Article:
He is a very good man who is acting out in some very bad ways.
George eventually wanders onto a bridge near Bedford Falls. It’s night and snow falls in large sticky flakes. George’s face is screwed up in pain. Potter’s words ring in his mind—“you’re worth more dead than alive.” Below him—the raging torrent of a river. He looks down at that midnight river.
He’s thinking midnight thoughts.
And he is seconds away from making a major mistake. If he throws his body off of that bridge, he extinguishes himself. But Life, the fundamental dynamic of life, wants him to keep living; it’s just that it wants him to live at a higher level.
Some people say it like this: Life is a cosmic school and the same challenges keep coming our way until we learn the lessons we need to learn. That’s what’s really happening with George.
What do you think? Does this resonate with you?
A quote I am cherishing these days comes from the Sufi mystic Rumi, who lived in the 13th century. Almost 1000 years ago, he wrote, “Your task is not to seek for love, but merely to seek and find all the barriers within yourself that you have built against it.” In other words, Love is our fundamental reality, but when we are traumatized (again, like those dogs from the psychology experiment) barriers get built up in us. We find ourselves paradoxically cut off from the love that is our birthright and who we fundamentally are.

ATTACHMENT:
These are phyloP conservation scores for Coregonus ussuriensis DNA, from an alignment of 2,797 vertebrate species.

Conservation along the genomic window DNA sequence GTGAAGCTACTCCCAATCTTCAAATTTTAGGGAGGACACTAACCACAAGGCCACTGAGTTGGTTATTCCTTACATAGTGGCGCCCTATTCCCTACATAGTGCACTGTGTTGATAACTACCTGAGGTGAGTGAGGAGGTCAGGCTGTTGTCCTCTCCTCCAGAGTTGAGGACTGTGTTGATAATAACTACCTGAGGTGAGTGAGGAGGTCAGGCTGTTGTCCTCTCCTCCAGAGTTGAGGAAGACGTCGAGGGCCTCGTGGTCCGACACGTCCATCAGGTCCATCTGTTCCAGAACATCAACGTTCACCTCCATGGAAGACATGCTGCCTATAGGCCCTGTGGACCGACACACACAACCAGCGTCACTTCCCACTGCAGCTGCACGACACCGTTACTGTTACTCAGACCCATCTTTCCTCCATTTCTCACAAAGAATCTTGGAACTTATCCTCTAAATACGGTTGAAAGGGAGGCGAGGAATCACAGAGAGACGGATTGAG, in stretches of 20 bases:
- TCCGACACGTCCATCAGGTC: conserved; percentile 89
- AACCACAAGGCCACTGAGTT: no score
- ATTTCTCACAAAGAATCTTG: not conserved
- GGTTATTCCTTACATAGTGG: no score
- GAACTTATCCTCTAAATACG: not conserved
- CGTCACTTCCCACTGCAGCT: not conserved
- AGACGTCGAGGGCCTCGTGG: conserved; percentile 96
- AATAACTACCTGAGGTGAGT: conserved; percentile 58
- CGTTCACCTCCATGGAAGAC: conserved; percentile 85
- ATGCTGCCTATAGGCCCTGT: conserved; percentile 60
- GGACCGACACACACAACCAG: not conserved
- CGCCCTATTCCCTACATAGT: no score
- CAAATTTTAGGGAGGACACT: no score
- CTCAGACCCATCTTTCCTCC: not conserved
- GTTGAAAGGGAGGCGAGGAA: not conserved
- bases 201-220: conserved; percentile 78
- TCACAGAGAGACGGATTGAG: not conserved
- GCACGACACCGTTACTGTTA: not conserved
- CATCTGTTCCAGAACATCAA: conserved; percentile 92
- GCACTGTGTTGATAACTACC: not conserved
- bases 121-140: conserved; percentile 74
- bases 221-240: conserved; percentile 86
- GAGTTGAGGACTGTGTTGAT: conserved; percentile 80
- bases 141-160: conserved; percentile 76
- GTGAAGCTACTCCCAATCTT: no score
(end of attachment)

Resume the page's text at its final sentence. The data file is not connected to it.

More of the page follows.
Good people that we are, we too act out.
Yet there is a dynamism in the Universe that wants to dismantle those barriers, dissolve them, heal them. Some people call it God, others call it the Spirit of Life, the Goddess, Buddha-mind, Jesus, Krishna, Shakti energy. Muhammad from the great tradition of Islam says, “When you take one step towards Allah know that He takes ten steps towards you.”
So here we are in this gracious cosmic school, right there with George Bailey.
And there truly are times when one tough thing happens after another, and we feel shattered, we feel like we can’t go on any longer.
There he is, George Bailey, a man who’s lost the bounce in his soul and it’s so flat, it can’t cope with the loss of $8000. He just can’t take it anymore. He finds himself alone, beaten, standing on a snowy bridge in the night, raging river below. Suicide seems the only way. And then—splash! Someone else takes a dive!
It takes George all of two seconds to grasp the situation, and he jumps right in to save that person who’s drowning.
He risks his life to save another.
It’s incredible. Adversity has broken George down and yet, in the midst of direst weakness, he discovers that strength still remains. And it’s that way for us too. Sometimes we can find ourselves saying, as we contemplate horrible possibilities, “If such-and-such happened, I could never survive it.” Or, “If such-and-so happened, I wouldn’t know what to do.” And yet when the worst happens, and we go numb with shock, we discover a Warrior-like persistence within us simply to take things one step at a time, one moment at a time. Events rush and swirl past us. The broken pieces of life overwhelm, but for a time we let things be. It is enough just to keep moving, and somehow we do. Somehow we just keep going.
This is the inner Warrior. This is the confidence in ourselves that starts to grow, and we learn that, whatever else the future may bring, whatever the next virus variant happens to be, we have stood in the fire before, and we can stand in the fire again.